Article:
A Blackburn fraudster has been jailed for six years after fleecing hundreds of victims into investing £19 million into a scheme he operated.

On February 19, Guy Flintham pleaded guilty to fraud by false representation, following a prosecution brought by the Financial Conduct Authority.

Between January 2016 and November 2021, Flintham, 46, of Whinney Lane, Blackburn, defrauded more than 240 investors by making false representations to persuade them to invest approximately £19m in an investment scheme operated by him.

Among these representations was the claim that he was a successful trader: in reality he was not.

He lied about how the scheme was operated and the profits that he was making for his investors. He sent them falsified trading statements which showed healthy returns.

Any money that was paid out to them as returns was money received from other investors - or their own investment paid back to them.

Only £1.14m was ever placed into trading accounts by Flintham, with a further £10m paid back to investors as ‘profits’ or withdrawals of capital.

Flintham spent substantial sums on an extravagant lifestyle, including more than £1m on vehicles, personalised number plates, jewellery and designer goods.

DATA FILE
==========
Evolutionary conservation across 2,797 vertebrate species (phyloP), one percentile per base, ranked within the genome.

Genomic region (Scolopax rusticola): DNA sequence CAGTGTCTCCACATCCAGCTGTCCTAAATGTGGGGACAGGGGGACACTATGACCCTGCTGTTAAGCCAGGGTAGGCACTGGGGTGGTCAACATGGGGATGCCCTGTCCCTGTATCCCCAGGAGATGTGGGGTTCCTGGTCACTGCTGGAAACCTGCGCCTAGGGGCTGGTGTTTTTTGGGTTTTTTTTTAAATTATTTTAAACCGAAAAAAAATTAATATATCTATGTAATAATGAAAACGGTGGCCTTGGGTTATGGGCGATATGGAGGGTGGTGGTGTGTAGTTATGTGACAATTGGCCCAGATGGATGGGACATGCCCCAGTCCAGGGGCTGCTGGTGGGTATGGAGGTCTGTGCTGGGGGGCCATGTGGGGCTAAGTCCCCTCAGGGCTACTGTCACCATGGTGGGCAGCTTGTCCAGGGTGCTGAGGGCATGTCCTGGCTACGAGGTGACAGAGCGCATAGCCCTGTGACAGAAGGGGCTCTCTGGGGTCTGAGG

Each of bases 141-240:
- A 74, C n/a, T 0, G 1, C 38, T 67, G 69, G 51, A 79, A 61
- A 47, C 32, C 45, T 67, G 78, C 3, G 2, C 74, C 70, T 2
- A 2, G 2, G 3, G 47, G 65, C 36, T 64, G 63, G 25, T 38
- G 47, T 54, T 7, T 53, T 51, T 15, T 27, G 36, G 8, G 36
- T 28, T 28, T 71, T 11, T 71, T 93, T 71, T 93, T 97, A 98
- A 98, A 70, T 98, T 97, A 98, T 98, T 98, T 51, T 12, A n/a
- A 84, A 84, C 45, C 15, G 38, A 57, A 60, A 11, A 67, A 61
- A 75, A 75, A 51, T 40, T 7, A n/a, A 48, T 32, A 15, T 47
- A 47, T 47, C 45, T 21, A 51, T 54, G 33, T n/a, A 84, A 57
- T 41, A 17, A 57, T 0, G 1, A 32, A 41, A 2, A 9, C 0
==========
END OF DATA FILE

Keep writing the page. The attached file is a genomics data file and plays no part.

Appearing at Southwark Crown Court in London on Friday, May 17, Flintham was jailed for six years.

In sentencing, His Honour Judge Milne said: 'The fraud [in this case] relates to money being taken from friends, from family.

"It relates to people you know, who you met… you took money from them having looked them in the eye and no doubt shaken their hand.

"I read the victim impact statements, they are heartbreaking... over and over again I read of the devastation left in the wake of [the fraud you perpetrated].

"People were devastated by what has happened; people’s lives have been irrevocably damaged."

Steve Smart, joint executive director of enforcement and market oversight at the FCA, said: 'Over a five-year period, Flintham deliberately lied and misled people to persuade them to invest in what amounted to little more than a Ponzi scheme.

"The sentence imposed today demonstrates the seriousness of Flintham’s offending and is a warning to others who choose to engage in fraud.

The FCA has begun confiscation proceedings against Flintham, with a hearing due to take place on July 18.

Available assets were secured at an early stage of the investigation by the FCA under the Proceeds of Crime Act so they would be available for confiscation.

A further count of carrying on regulated activity without authorisation or exemption, contrary to the Financial Services and Markets Act 2000, was ordered to lie on file.